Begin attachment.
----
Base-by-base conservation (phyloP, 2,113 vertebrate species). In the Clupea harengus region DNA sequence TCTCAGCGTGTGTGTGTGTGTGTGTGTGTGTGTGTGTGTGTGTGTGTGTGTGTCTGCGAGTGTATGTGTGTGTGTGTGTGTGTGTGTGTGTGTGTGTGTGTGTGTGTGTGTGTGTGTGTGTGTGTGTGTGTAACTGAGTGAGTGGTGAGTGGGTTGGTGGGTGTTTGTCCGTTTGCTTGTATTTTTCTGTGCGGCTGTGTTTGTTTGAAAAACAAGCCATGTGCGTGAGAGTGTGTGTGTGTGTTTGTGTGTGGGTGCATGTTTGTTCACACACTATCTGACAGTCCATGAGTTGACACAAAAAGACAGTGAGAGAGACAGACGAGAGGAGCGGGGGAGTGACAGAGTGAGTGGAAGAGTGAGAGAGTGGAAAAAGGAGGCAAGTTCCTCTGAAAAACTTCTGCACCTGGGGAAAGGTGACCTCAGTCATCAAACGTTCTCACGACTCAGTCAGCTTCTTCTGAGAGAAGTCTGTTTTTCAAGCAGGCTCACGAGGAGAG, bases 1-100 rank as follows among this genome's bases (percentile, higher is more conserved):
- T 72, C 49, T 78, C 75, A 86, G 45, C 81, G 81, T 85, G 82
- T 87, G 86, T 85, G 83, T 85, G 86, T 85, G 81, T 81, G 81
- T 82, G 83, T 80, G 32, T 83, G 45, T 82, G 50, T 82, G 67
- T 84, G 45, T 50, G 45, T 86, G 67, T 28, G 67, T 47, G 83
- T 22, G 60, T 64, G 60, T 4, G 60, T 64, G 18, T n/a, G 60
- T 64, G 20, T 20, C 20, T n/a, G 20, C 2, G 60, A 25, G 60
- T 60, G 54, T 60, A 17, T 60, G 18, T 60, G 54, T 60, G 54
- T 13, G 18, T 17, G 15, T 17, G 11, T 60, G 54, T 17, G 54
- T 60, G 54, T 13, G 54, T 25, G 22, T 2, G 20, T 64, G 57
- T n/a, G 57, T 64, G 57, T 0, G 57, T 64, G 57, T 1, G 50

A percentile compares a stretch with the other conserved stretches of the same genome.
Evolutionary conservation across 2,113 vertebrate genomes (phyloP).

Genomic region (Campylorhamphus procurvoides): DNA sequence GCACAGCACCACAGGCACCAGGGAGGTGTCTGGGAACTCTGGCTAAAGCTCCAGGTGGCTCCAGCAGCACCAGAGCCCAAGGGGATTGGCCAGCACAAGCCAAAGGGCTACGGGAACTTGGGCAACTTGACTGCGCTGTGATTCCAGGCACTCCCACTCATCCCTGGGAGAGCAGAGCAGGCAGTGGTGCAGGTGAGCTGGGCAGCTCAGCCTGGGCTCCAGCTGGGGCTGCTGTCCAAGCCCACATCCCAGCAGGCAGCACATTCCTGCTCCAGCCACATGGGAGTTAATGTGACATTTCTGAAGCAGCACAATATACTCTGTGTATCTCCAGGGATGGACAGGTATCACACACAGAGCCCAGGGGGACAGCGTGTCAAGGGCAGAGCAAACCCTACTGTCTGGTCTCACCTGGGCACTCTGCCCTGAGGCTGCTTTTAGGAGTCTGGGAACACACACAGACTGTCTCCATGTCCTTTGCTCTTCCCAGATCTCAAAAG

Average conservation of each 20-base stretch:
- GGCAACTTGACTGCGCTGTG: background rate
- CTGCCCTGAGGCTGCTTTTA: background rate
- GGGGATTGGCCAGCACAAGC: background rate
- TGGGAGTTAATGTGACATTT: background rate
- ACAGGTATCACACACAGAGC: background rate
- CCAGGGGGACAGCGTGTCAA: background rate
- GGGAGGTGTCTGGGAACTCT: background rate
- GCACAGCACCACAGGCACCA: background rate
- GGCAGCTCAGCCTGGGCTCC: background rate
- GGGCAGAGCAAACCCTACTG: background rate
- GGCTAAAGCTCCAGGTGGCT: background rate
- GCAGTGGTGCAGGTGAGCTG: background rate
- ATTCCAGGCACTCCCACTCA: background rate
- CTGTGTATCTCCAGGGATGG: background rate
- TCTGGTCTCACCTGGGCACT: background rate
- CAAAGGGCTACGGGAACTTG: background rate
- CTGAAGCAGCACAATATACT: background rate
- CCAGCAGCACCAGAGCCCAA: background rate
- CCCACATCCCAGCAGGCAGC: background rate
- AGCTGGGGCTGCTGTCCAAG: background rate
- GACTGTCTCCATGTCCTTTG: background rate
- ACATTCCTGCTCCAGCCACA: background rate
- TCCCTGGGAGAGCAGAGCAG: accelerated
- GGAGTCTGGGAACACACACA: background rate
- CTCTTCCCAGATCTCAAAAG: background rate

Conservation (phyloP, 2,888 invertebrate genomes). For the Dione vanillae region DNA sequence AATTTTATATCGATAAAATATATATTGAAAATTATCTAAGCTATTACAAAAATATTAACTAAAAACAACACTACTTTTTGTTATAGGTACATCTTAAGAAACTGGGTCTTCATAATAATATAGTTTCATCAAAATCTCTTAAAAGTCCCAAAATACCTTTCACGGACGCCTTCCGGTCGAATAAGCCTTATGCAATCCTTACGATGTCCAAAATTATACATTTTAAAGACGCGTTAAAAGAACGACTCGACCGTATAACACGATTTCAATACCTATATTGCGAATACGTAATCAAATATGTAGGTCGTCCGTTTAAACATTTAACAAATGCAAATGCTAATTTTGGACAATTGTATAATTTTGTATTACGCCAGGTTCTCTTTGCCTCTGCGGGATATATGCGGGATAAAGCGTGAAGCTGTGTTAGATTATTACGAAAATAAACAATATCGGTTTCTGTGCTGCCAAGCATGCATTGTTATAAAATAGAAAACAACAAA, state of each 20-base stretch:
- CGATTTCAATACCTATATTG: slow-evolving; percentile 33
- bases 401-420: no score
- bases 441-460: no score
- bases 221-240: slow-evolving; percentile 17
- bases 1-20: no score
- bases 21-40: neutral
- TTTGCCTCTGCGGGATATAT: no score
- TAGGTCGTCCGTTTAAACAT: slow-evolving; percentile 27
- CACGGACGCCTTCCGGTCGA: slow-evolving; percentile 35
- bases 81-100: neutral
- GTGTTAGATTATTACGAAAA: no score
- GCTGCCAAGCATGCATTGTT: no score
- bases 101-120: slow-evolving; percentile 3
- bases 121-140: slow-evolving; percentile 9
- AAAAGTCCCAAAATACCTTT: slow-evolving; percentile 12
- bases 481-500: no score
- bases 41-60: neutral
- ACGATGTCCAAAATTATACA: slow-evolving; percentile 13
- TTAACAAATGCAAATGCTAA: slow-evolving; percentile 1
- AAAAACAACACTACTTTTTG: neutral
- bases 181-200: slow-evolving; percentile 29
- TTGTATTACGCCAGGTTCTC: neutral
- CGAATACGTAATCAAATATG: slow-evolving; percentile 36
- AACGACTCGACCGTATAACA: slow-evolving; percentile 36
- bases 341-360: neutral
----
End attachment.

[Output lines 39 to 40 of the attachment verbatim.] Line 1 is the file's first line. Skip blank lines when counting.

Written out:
- GGAGTCTGGGAACACACACA: background rate
- CTCTTCCCAGATCTCAAAAG: background rate